A pest to ranchers, a prize to hunters, and a temperamental tank to anything that bothers it, African buffalo roam by the thousands in sub-Saharan Africa.
Cape buffalo, one of four distinct subspecies of the African buffalo, are the most common. They’re distinguished by coloring, size, and even horn shape. There’s also the forest buffalo, the West Africa savanna buffalo, and the Central Africa savanna buffalo.
When the buffalo aren’t fighting off the occasional lion, they’re eating grass—and lots of it. It forms the bulk of their diet. Like cows, buffalo chew cud to further extract nutrients.
Buffalo and bison aren’t the same animals. How the misnomer came to be is murky, but it’s thought early American settlers called bison “buffalo” because they look similar—large, brown, hulking beasts that graze—but the two animals are actually from different genuses within the bovine subfamily. A quick ID tool is looking for a beard: Bison have them and buffalo don’t.
African buffalo are hardy critters, able to live and flourish in many habitats—from semi-arid bushland to coastal savannas to lowland rainforests—as long as they’re close to a water source. The ungulates are found starting in southwest Ethiopia and through Kenya, Uganda, Rwanda, Tanzania, Zambia, and Malawi, with patchier distribution through Angola, Mozambique, and Swaziland. They’re also present in South Africa, and along the southwest coast in countries like the west African countries of Guinea, Sierra Leone, Liberia, Ivory Coast, Ghana, Benin and the southern part of Burkina Faso.
Buffalo are often pictured covered in mud with a bird on their back. The mud helps buffalo get rid of ticks and parasites that latch onto their skin. Birds such as oxpeckers, for example, ride on the back of the buffalo and eat lice, fleas, and other parasites while getting a lift.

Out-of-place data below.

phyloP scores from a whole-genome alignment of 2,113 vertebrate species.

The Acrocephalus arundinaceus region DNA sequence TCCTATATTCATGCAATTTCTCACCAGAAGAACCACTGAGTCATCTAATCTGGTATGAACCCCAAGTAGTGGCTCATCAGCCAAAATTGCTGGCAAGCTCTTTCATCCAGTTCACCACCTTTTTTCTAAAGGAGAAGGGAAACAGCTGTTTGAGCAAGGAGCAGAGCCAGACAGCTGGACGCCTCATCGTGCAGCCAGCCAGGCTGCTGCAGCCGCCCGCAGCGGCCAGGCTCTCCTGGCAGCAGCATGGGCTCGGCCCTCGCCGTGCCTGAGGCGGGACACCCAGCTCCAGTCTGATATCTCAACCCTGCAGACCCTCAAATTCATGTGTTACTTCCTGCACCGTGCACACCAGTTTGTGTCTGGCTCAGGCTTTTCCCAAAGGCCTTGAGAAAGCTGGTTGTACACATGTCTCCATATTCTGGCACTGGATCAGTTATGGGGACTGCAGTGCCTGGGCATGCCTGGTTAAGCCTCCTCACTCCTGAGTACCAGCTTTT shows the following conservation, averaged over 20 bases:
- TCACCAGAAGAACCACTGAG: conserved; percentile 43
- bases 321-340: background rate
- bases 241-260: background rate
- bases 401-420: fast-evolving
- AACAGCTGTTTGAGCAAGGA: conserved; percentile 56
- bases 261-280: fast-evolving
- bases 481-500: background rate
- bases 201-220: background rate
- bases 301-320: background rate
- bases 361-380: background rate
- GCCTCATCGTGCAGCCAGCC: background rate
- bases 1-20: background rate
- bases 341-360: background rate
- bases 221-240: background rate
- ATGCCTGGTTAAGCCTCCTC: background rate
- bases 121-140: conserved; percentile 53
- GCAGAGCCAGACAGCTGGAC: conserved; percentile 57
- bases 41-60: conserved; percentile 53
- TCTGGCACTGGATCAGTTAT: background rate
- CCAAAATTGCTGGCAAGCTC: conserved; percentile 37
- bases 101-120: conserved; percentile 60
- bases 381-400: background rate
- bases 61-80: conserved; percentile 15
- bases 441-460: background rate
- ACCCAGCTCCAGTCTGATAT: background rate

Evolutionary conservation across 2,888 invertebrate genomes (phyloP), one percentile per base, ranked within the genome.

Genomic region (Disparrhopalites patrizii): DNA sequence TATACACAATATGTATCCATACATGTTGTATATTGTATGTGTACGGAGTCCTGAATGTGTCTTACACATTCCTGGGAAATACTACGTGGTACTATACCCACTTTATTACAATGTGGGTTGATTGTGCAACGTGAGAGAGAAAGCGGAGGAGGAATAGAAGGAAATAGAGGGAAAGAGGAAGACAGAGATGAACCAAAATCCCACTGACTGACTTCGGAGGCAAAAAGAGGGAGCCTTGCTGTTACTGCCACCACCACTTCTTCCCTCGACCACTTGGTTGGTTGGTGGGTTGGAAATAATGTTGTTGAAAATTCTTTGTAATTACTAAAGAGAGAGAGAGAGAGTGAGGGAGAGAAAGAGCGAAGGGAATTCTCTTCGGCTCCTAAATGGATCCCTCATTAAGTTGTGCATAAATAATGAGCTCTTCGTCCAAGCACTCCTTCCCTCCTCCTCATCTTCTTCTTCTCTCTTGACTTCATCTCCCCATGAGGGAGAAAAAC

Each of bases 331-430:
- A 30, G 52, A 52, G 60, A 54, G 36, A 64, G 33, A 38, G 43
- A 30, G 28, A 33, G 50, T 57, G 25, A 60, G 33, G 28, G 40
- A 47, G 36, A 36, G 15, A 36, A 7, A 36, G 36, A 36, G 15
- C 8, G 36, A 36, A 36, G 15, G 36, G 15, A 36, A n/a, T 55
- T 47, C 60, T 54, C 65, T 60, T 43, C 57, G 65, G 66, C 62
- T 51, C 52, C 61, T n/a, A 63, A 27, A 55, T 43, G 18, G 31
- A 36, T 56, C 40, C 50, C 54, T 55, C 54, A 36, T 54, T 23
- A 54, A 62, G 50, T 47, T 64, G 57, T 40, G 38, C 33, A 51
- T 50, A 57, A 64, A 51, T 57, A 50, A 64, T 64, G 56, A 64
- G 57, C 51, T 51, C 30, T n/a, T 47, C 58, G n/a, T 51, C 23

Buffalo spend most of the year in herds of anywhere between 50 and 500, but that number jumps up into the thousands in the Serengeti during the rainy season. Gathering in such large groups helps dissuade predators like lions, leopards, hyenas, and African wild dogs. Older male buffalo, though, often strike out in smaller clusters or on their own. Meanwhile, calves spend up to a year and a half suckling and are completely dependent on their mothers during this time.
Horns and hooves
Buffalo are considered one of the “big five,” a term grouping them with leopards, rhinoceroses, elephants, and lions as the most dangerous animals to hunt in Africa. Hunting websites refer to the buffalo as “black death” for its dangerous personality—they’re known to be grumpy and unpredictable. And they can run up to 37 miles per hour. Because of this, they’re considered prize trophies by big game hunters.
In 2018, a South African big game hunter was gored to death when a buffalo blindsided after he shot and killed another member of the herd. Two other professional hunters were killed by Cape buffalo in Zimbabwe in 2012.
The Cape buffalo’s curved horns add to the stature of an already imposing animal, which can reach seven feet from tip to tail. Horns can help distinguish age and sex. In large adult males, the horns meet in the middle of their heads and are joined by a hard shield called a “boss.” This creates a helmet-esque formation. The horns are used for defense and to determine dominance for mating. Females also have horns that are narrower and smaller.
Savannah buffalo have horns that curve down and then up and in, like a hook, while forest buffalo have much shorter horns that are straighter and angle back.
Humans, crops, and cattle
African buffalo are considered “near threatened” by the International Union for the Conservation of Nature, which determines the conservation listings for species, because its numbers have been decreasing. There are about 400,000 adult buffalo in Africa, according to the IUCN.
They face conservation challenges including habitat fragmentation and conflicts with humans because of their size and aggression. In East Africa, buffalo are known to break fences and tear through crops. They can also spread diseases to livestock, including foot-and-mouth disease and bovine tuberculosis. The opposite is also true. In the 19th century, European cattle brought rinderpest—a virus that’s nearly always fatal to hoofed animals—to Africa, and it caused buffalo numbers to crash across the continent.
Buffalo are also sometimes poached for bushmeat.